NHTSA lists priorities for truck rulemaking
Jul 22, 2003 12:00 PM
The National Highway Traffic Safety Administration (NHTSA) has a list of its 2003-2006 rulemaking priorities for large trucks that address insufficient braking capability, loss of control, and driver fatigue. The list is part of a NHTSA plan released July 21 for safety rulemaking priorities for all vehicles.
"It is time to acknowledge that history is calling us to another important task," said Norman Mineta, Department of Transportation (DOT) Secretary. "It is the battle to stop the deaths and injuries on our roads and highways. The Bush Administration is committed to improving safety on our highways--safety is our highest transportation priority. This priority plan and the initiatives we proposed in our surface transportation reauthorization legislation respond to that call."
As part of the effort for improving braking, the agency is conducting test track evaluations and operational (fleet test) evaluations on electronically controlled braking systems (ECBS). One promising method to shorten truck stopping distances may be through disc air brakes with electronic control, says NHTSA. Stopping distances could be reduced by as much as 30 percent through the use of disc brakes and more powerful front axle brakes. ECBS may offer many potential benefits to the trucking industry in the areas of safety, reliability, enhanced driver feedback, and maintainability for heavy air-braked vehicles. The systems are being tested by DOT and a number of manufacturers. These systems are intended to replace the current pneumatic brake application signal with an electronic actuation signal.
NHTSA also will look at increasing foundation brake capacity and improving tractor-trailer brake compatibility, and hopes to pursue rulemaking to improve heavy truck tire performance, including upgrading the requirements for Federal Motor Vehicle Safety Standards (FMVSS) No 119, and requiring the use of tire pressure monitoring systems on commercial vehicles over 10,000 GVWR.
In addition, the National Transportation Safety Board (NTSB) recommended that NHTSA assess the safety benefits of adding traction control to antilock brake systems. NHTSA is conducting related research on this recommendation.
Here are what NHTSA lists as braking milestones:
•Research antilocking braking-in-a-curve performance requirements for trailers, 2003.
•Notice of proposed Rulemaking (NPRM) for braking-in-a-curve performance, 2004.
•Final regulatory action on braking-in-a-curve performance trailers test requirements, 2006.
•ANPRM on truck tractor stopping distance, 2003.
•ECBS (electronic control braking systems)field operational tests, 2003-2006.
•NPRM on truck tractor stopping distance, 2004.
•Final rule on truck tractor stopping distance, 2005.
•Research on braking (reducing stopping distance) for straight trucks, 2004-2005.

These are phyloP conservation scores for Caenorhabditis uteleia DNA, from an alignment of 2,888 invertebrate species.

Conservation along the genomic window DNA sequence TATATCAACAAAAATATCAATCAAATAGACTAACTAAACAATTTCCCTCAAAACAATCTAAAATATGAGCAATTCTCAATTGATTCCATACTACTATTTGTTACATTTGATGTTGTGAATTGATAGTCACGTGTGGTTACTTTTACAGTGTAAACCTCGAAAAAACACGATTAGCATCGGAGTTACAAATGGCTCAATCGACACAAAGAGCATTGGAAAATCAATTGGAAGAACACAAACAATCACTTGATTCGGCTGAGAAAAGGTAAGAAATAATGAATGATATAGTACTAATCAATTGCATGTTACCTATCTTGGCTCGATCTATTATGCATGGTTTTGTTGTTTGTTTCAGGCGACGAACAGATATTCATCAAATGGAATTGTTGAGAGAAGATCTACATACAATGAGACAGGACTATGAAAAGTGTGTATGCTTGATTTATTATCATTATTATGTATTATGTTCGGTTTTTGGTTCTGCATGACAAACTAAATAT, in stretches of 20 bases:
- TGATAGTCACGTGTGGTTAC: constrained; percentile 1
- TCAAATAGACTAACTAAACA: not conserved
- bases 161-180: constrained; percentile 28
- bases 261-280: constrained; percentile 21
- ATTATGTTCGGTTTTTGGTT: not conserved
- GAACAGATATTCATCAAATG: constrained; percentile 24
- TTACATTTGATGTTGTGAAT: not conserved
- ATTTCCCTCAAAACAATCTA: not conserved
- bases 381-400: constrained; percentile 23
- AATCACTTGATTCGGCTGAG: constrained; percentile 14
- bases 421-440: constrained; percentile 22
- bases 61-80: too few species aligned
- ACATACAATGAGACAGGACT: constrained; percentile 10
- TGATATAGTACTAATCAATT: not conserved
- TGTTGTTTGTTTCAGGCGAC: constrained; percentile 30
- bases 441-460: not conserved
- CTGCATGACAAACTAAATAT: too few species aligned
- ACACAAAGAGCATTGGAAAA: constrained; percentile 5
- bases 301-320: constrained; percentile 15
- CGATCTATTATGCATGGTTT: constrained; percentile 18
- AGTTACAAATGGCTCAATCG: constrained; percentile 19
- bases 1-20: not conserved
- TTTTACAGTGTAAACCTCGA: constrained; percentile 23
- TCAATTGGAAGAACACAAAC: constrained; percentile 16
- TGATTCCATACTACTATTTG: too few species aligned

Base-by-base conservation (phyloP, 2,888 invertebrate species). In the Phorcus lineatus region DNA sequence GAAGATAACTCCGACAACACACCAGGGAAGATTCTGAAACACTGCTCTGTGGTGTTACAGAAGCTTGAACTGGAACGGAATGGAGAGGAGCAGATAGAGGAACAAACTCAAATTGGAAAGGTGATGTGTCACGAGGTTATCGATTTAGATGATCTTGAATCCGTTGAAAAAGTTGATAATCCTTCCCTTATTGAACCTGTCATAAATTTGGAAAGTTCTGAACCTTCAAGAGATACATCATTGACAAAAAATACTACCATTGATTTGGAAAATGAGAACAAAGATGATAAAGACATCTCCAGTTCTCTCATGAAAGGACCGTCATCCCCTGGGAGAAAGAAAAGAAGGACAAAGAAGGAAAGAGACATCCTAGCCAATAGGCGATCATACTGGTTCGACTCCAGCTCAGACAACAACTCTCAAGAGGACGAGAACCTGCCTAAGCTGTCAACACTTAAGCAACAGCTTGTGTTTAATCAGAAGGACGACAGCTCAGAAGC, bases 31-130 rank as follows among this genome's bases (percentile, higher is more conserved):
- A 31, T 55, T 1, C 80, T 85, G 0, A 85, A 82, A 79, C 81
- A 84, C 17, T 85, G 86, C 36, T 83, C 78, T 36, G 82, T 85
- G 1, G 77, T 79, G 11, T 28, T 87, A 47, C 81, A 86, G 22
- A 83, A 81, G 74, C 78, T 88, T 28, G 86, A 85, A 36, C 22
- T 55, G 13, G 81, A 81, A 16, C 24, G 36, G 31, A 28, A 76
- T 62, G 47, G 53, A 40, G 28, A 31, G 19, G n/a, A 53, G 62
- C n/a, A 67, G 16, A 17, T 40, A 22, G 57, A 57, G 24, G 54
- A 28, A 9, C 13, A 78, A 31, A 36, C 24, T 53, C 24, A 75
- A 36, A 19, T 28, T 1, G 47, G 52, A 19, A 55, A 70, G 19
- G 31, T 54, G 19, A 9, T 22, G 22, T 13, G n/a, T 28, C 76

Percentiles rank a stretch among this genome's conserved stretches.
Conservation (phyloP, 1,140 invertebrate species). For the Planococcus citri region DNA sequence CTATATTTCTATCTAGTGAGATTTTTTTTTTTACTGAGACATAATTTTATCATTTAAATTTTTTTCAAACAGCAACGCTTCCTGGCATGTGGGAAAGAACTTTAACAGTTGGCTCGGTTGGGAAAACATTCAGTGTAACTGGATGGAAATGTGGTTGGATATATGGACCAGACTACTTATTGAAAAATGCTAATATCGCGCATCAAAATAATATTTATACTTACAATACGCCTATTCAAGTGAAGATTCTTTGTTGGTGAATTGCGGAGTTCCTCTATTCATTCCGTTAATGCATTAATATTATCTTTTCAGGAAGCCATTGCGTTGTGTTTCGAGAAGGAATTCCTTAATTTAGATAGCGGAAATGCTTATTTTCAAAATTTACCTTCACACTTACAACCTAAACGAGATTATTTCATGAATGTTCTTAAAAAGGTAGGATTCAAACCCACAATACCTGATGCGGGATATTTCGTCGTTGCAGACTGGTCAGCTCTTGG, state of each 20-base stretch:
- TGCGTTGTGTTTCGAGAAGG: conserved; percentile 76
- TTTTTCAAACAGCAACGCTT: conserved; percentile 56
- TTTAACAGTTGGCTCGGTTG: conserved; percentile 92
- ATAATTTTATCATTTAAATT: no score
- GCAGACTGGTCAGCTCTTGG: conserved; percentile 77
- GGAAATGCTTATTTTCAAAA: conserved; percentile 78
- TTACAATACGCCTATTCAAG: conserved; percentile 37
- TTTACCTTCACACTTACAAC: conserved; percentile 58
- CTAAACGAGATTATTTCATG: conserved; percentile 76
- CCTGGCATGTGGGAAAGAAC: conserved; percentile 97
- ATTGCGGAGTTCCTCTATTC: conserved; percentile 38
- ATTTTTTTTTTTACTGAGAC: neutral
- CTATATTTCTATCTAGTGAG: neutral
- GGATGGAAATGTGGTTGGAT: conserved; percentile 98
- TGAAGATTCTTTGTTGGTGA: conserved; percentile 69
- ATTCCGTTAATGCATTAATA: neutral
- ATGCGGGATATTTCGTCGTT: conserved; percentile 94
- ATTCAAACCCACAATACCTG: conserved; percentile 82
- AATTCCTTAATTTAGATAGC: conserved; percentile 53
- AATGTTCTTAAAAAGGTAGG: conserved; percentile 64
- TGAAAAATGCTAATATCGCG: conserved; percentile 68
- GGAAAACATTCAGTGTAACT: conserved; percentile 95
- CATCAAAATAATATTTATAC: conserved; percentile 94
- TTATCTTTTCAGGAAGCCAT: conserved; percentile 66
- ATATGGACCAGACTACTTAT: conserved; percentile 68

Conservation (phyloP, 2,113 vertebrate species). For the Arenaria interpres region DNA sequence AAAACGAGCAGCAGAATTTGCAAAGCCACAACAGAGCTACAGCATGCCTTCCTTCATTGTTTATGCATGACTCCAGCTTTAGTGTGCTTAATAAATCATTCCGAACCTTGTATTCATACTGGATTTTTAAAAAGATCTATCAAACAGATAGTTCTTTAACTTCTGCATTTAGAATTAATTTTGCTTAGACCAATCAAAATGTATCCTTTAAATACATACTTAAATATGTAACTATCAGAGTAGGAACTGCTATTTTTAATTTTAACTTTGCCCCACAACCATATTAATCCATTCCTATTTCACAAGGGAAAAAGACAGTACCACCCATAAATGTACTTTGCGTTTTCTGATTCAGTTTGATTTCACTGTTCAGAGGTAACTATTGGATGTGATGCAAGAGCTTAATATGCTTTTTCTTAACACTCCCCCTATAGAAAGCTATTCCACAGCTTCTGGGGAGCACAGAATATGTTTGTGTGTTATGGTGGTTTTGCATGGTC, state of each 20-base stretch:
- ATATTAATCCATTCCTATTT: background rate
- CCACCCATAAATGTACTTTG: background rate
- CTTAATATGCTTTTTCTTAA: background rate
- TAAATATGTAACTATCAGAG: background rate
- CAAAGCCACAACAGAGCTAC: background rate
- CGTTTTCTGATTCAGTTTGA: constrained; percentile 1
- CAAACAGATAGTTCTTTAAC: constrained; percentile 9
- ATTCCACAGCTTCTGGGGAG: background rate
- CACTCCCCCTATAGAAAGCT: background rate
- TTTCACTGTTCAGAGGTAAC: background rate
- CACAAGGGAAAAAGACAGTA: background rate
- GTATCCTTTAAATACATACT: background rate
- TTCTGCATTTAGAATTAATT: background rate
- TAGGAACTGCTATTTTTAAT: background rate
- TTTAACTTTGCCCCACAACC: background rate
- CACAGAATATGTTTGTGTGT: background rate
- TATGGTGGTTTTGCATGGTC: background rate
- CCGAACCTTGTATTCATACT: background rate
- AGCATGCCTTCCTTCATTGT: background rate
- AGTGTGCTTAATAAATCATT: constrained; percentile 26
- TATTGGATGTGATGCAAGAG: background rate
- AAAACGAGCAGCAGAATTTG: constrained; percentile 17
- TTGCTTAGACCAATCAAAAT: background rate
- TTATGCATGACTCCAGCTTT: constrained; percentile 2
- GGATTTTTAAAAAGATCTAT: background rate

•Decision on how to proceed for reducing stopping distance for straight trucks, 2006.
On the subject of tire failures, NHTSA is looking at heat buildup in tires that may result from under-inflation, overloading, high speed operation, sub-par tire design, or a combination of the factors. Also, vehicles operating with low tire air pressure have reduced handling capability and fuel economy. Computer chip technology now exists that can monitor tire inflation and warn the driver of impending tire failure.
•Testing for Federal Motor Vehicle Safety Standards (FMVSS), 2003.
•NPRM to upgrade requirements for new heavy truck tires, 2004.
•Final rule to upgrade requirements for new heavy truck tires, 2005.
•Research on performance requirements for retreaded tires, 2003.
•Decision on whether to develop new standard for retread tires, 2004-2005.
•Final rule for a new standard (tentative) for retread tires, 2006.
•Research on heavy truck tire pressure monitoring systems, 2004.
•Decision on how to proceed on heavy truck tire pressure monitoring systems, 2005.
The NHTSA action regarding driver fatigue includes conducting advanced engineering development to come up with a sensor for a warning system that would alert drivers before they fall asleep. NHTSA says drivers are often unaware of their deteriorating condition or, even when they are aware, are often motivated to keep driving. A drowsiness detection and warning system can help reduce alertness?related crashes by helping to maintain alertness until it is safe to stop and rest. NHTSA points out that the role of drowsiness in crashes may be largely underestimated due to unreported off?roadway crashes, police inability to verify drowsiness, and driver reporting error.
NHTSA milestones for driver fatigue:
•Drowsy driver sensing system field operation test, 2003-2005.
•Decision on how to proceed/performance specification requirements for heavy trucks, 2006.